Further, since any of the power supply assemblies described in the foregoing is used in the semiconductor testing system, it is possible to suppress heat release from the power supply assembly, and to considerably reduce content of dependency on heat-release designing, thereby implementing miniaturization of the system as a whole, and reduction in cost as well.

Still further, since the consumed power (the loss) of the output amplifier 4 is constant, rated output power of the power supply unit can be checked even in the case where the plurality of the power supply assemblies are provided, and the output voltage of the output amplifier 4 is low.

BRIEF DESCRIPTION OF THE DRAWINGS

FIG. 1 is a bock diagram showing a first embodiment of a power supply assembly according to the invention;

FIG. 2 is a conceptual view showing consumed power of the output amplifier 4 of the power supply assembly 200 shown in FIG. 1, as a loss of a plus side power.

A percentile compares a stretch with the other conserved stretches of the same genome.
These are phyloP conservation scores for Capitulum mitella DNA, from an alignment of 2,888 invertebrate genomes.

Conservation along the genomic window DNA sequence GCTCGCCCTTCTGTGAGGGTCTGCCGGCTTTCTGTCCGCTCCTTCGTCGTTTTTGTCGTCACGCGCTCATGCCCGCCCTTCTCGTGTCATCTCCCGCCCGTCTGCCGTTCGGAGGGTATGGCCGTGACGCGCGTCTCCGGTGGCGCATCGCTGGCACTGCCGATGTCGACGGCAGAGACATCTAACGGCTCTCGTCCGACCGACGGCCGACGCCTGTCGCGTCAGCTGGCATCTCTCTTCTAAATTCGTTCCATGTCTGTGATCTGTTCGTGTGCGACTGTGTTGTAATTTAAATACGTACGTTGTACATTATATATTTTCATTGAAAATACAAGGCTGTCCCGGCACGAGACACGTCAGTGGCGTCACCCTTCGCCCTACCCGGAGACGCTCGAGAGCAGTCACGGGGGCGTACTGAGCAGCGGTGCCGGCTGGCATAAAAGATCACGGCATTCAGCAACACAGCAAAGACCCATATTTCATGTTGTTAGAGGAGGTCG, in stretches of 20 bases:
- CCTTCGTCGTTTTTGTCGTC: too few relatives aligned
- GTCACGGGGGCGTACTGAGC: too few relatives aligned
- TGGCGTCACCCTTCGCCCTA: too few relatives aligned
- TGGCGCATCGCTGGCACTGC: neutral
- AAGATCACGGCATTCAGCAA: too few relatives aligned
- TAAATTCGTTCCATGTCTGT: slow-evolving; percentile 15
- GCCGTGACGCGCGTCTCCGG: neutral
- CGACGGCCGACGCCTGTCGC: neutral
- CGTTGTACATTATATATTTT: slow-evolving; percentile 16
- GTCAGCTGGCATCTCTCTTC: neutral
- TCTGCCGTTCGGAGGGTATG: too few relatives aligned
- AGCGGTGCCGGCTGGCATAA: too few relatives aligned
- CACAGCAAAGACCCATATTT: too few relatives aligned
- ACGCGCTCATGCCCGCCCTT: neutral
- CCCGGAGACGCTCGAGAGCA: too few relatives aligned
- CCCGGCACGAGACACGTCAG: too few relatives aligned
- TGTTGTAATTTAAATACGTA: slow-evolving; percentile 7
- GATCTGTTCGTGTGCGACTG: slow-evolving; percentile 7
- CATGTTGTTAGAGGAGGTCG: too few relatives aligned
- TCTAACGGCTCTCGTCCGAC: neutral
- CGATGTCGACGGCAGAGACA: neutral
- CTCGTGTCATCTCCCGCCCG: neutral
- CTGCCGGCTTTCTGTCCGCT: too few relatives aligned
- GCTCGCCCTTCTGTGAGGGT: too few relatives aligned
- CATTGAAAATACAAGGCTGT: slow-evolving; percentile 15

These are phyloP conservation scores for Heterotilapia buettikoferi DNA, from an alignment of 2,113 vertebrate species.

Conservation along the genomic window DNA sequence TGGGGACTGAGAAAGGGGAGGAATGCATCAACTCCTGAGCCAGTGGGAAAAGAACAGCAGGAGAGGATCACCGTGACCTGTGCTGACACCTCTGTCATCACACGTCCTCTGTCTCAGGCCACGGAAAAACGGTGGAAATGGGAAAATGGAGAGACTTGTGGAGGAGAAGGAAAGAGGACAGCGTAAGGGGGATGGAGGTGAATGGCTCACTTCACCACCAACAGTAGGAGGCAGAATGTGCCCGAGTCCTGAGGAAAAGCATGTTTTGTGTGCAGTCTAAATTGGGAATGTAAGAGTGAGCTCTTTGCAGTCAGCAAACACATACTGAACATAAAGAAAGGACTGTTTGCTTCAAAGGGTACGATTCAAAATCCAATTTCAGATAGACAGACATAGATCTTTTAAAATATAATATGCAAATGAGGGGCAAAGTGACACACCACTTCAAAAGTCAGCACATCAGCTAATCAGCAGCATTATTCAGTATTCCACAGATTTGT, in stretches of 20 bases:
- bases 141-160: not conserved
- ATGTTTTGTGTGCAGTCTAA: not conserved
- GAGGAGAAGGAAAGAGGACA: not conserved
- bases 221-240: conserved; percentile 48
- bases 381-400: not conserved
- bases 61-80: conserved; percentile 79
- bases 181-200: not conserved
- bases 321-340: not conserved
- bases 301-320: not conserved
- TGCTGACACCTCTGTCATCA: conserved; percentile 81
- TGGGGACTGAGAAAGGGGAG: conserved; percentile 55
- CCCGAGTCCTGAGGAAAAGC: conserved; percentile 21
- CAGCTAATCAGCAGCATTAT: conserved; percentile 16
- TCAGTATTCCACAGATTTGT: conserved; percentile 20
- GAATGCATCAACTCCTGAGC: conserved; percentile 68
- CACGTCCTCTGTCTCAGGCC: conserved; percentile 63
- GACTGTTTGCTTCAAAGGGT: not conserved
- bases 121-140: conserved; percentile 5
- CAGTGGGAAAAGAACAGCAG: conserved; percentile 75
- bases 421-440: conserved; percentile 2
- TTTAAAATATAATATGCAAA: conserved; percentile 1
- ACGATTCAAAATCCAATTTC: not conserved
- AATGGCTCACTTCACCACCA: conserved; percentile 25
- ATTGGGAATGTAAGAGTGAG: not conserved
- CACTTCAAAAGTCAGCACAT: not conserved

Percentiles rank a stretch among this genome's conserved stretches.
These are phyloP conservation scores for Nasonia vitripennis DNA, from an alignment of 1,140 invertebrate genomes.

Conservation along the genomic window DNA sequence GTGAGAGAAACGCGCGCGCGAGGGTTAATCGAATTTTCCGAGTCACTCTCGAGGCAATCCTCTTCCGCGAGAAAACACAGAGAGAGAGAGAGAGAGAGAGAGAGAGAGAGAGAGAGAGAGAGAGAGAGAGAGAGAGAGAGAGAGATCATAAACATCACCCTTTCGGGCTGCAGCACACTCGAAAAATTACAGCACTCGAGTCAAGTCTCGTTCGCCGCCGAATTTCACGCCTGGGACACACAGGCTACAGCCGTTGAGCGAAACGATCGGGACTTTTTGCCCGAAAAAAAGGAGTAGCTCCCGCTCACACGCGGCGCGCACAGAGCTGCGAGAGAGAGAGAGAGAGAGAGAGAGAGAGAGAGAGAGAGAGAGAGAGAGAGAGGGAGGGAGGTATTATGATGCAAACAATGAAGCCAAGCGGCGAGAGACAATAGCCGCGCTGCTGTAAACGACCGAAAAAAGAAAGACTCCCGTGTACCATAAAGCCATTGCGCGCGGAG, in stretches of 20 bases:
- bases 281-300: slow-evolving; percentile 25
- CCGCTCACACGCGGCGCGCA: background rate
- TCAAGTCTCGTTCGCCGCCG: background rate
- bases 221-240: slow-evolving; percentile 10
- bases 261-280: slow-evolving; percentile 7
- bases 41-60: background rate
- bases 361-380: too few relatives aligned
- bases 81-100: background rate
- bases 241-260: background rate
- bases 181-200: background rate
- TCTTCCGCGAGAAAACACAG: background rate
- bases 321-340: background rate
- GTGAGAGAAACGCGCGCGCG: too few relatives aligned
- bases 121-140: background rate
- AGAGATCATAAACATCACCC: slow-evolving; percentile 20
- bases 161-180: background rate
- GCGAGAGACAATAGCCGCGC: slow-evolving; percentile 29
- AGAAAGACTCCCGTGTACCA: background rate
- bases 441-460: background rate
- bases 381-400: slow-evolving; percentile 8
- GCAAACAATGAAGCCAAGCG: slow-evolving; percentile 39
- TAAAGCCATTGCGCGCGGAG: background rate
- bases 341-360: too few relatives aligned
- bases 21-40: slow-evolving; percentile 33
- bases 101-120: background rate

FIG. 3 is a conceptual view showing the total current and output power which the power supply assemblies 200 in whole can output when a plurality the power supply assemblies 200 are mounted;

FIG. 4 is a bock diagram showing a second embodiment of a power supply assembly according to the invention;

FIG. 5 is a bock diagram showing a third embodiment of a power supply assembly according to the invention;

FIG. 6 is a block diagram showing a configuration of a semiconductor testing system using a conventional power supply assembly;

FIG. 7 is a block diagram showing a configuration of a semiconductor testing system using a plurality of the conventional power supply assemblies;